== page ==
Federal Rules Often Forgive Missed Deadlines While Virginia Still Traps the Unwary

“A deadline means what it says,” is a simple enough concept. But it’s not always true.

In federal practice, there are avenues for escaping the harsh effects of a missed deadline. In Virginia practice, though, deadlines are often characterized as jurisdictional. Timely filings open the door to court jurisdiction. Untimely filers find the door to the courthouse shut.

Two recent examples illustrate the dichotomy between federal and state practice.

Federal Practice

In Harrow v. Department of Defense, the Supreme Court of the United States examined whether appeals from Merit Systems Protection Board could be filed late with the US Court of Appeals for the Federal Circuit. The applicable statute provided that Mr. Harrow’s appeal “shall be filed” “within 60 days” of his loss before the Board. Yet, he didn’t file until 120 days after the Board’s ruling.

Mr. Harrow explained that his late filing was because his work email address had changed while the Board was considering his case. Because of that, he didn’t receive the Board’s emailed notice of a ruling. He asked that his late filing in the Federal Circuit be excused. That court sympathized, but ruled that the law’s the law and, no matter how much the court sympathized with Mr. Harrow’s excuse for missing the deadline, the excuse didn’t matter. The court ruled it had no jurisdiction, which is to say no lawful power, to hear the late appeal. Harrow appealed his loss in the Federal Circuit to the US Supreme Court.

And the Supreme Court said, essentially, “Easy, now, Federal Circuit.”

Justice Kagan, writing for a unanimous Court, wrote that the deadline Harrow missed, “like most filing deadlines, is not jurisdictional.” “[P]rocedural requirements that Congress enacts to govern the litigation process are only occasionally as strict as they seem.” When Congress sets what appear to be mandatory filing deadlines, it sets those deadlines with full knowledge that there are judicial doctrines that excuse, in the interests of equity, late filings when there’s a good reason.

Only in a very limited circumstance will a litigant’s failure to follow strict deadlines deprive a federal court of jurisdiction to hear a case. If Congress imposes a deadline with the clear and express intent that the deadline is jurisdictional, only then will the federal courts be deprived of the authority to excuse the missed deadline.

The Supreme Court sent Mr. Harrow’s case back to the lower courts to decide if he had a good reason after all.

Virginia State Court Practice

Compare that forgiving, even empathetic, ruling in Harrow with the recent decisions by the Virginia Court of Appeals in Sidar v. Doe. In that case Ms. Doe had sued Mr. Sidar for what the Court described as “egregious intentional torts” “of a sexual nature.” In the trial court, she won attorney fees against Mr. Sidar because he filed a meritless motion to dismiss. Sidar appealed that ruling to the Virginia Supreme Court where he lost again.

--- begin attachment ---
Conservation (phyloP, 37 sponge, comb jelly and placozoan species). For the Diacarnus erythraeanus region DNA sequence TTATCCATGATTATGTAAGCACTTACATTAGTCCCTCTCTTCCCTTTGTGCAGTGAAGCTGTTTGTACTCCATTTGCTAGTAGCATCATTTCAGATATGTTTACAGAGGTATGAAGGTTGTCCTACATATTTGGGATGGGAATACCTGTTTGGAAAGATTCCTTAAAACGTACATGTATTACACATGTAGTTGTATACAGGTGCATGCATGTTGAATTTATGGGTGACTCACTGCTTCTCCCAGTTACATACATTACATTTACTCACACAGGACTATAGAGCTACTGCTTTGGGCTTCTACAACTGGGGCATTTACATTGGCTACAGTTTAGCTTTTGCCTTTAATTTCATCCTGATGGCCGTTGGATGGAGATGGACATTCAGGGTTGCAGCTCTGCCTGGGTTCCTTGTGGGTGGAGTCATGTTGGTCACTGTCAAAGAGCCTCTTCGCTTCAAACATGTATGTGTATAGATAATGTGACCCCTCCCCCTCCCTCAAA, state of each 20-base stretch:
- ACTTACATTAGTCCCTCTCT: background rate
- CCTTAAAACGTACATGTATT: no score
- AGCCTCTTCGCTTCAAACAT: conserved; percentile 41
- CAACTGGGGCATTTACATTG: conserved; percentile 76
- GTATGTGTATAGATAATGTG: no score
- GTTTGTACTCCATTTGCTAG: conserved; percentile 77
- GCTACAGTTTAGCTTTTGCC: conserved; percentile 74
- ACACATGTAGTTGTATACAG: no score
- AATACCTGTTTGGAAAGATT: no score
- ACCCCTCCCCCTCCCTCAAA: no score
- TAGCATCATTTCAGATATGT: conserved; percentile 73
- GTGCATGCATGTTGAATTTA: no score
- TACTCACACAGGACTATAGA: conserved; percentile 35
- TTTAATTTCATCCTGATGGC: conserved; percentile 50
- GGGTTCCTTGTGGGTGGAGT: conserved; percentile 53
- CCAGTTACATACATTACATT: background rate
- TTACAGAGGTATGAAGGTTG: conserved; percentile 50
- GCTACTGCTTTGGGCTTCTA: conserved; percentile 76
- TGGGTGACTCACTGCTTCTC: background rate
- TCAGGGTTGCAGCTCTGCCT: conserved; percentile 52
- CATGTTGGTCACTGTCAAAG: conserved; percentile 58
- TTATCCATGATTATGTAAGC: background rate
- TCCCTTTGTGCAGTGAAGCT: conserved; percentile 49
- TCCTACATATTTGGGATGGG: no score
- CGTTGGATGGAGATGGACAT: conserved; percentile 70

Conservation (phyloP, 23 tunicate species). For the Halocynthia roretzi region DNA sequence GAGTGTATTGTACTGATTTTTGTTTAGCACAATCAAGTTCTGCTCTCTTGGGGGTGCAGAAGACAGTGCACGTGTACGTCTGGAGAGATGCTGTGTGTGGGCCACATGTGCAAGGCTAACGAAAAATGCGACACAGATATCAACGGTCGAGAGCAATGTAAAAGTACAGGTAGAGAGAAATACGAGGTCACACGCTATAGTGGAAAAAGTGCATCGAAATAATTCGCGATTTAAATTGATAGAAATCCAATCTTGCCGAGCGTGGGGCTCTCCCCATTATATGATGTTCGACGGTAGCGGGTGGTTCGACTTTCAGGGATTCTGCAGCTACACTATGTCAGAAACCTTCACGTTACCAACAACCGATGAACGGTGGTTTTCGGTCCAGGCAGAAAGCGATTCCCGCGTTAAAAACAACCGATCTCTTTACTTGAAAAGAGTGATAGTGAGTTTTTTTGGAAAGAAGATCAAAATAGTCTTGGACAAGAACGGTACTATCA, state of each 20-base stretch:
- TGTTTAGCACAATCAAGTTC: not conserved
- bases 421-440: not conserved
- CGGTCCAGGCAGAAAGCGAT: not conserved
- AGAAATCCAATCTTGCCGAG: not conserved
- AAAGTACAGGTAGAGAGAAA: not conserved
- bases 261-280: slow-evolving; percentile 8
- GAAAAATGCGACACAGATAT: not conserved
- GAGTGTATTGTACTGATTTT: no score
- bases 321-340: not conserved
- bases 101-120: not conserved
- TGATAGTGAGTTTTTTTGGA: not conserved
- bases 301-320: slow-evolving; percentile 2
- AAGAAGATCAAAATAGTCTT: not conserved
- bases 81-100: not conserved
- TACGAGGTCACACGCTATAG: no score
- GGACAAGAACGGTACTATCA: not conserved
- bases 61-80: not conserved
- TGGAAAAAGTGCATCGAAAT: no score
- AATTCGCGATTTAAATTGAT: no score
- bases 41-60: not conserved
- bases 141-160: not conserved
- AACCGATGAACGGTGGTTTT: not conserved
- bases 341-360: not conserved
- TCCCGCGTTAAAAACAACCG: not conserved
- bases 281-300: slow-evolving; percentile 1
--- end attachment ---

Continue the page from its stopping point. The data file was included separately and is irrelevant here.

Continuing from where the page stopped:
After her victory in the Virginia Supreme Court, Ms. Doe asked the trial court to award her attorney fees she incurred defending Mr. Sidar’s meritless appeal. The trial court agreed and awarded her even more fees.

But, Mr. Sidar claimed that the second fee award was improper. He argued that under Virginia’s Rule 1:1A, Ms. Doe had only 30 days after her win in the Supreme Court to request more attorney’s fees. Ms. Doe didn’t file her request for fees until 62 days after her Supreme Court win. So, Mr. Sidar argued, the deadline was missed and the trial court had no jurisdiction to award any more attorney fees.

Ms. Doe explained, though, that she had an excellent reason for not filing her second request for attorney fees on time. She tried to file the request on the 28th day after her Supreme Court win. But the trial court clerk, mistakenly, refused to accept her petition. Relying on the clerk’s instruction, Ms. Doe waited to file the petition.

You might think that Ms. Doe, obviously wronged by Mr. Sidar and obviously trying to comply with official instructions on how to file her petition by the required deadline, would get a short extension.

You’d be wrong.

The Virginia Court of Appeals concluded that the 30-day deadline in Rule 1:1A wasn’t just a procedural instruction. Rather, the deadline defined the jurisdiction of the trial court to hear the case at all.

And what about the court clerk’s refusal to accept Ms. Doe’s timely filing? The Court of Appeals concluded: “This Court recognizes that the circuit court clerk’s error in not allowing Doe to file her application for fees … created a substantial hardship for Doe. The unfortunate circumstances, however, do not entitle her to relief in this court. …. ‘Our province is not to make law, but to administer it, and we must, therefore, decide this case according to the settled law as it is written, and not permit a hard case to make bad law.’”

In short, Ms. Doe is out of luck.

Virginia’s unforgiving rules concerning compliance with filing deadlines stand in sharp contrast with the flexible process the federal courts apply. Reasonable minds may differ on which approach is more consistent with the fair administration of justice. But practitioners are undeniably on notice: fluency with the operation of deadlines is the price of admission to our work and for our clients’ access to justice.

If you have any questions about this post or litigation issues, please contact Cullen at (804)783-7235 or CSeltzer@sandsanderson.com.